Field to Plate

Love Radish infographic 3

Radish seasons

Fast-growing radishes are the first field-grown salad crop of the British growing year. Available from mid-April radishes are harvested all the way through until late October (depending on the weather).

Land

The largest proportion of the British radish crop is grown on farms in Norfolk, where the farmers have specialised in radish crops for over 30 years. Radishes don’t like too little or too much water which is why they are grown in the Norfolk Fens, where a combination of low rainfall and a light soil that retains the water make for perfect growing conditions.

Cooking & Eating

Radishes are sometimes sold with their leaves on, tied into bunches, or ready-topped in bags. The leaves can be used in salads but should be used immediately otherwise they begin to wilt. The radishes themselves should be firm and crisp, and kept in the salad drawer of your fridge where they should last for up to two weeks (always remove the leaves before storing).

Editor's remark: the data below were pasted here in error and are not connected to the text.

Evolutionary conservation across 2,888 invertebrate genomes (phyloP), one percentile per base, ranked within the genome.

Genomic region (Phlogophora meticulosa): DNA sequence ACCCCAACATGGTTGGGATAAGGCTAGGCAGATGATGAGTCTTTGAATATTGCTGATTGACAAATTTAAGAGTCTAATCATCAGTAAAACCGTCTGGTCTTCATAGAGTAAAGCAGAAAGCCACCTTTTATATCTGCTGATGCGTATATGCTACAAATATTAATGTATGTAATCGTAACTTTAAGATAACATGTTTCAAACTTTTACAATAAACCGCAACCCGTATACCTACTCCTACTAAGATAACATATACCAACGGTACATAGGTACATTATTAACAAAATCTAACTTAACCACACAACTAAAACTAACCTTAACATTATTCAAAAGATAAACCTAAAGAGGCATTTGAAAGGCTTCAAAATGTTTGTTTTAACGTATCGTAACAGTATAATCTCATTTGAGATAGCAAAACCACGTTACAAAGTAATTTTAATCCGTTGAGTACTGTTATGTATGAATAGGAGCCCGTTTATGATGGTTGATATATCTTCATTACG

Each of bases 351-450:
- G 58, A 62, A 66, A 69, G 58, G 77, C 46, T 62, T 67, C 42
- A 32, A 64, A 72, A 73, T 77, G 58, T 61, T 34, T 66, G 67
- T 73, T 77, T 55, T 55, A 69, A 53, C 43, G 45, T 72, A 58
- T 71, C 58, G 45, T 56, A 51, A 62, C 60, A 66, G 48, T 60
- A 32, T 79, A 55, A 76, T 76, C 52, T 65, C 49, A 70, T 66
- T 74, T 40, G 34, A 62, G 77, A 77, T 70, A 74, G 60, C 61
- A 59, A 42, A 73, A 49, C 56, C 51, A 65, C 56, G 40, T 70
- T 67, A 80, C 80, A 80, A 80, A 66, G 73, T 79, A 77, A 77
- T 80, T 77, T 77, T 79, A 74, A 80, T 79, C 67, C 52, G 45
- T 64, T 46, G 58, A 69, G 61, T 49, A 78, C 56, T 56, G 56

Radishes are usually eaten raw, on their own as snacks (delicious with a little butter and dipped into salt) or in salads and sandwiches. They can be cooked for a short time, so can be added into stir-fries for the last couple of minutes of cooking, or why not try sprinkling chopped radish onto fresh vegetable soups as a healthy alternative to croutons.

Preparation

Wash gently to remove any soil. Trim off the tops and tails and slice, or cut into chunks. If eating with a dip, such as mayonnaise leave a little of the green stalk to act as a handle. For added crispness soak in iced water for an hour before use. The tops can be used in salads or cooked like other greens.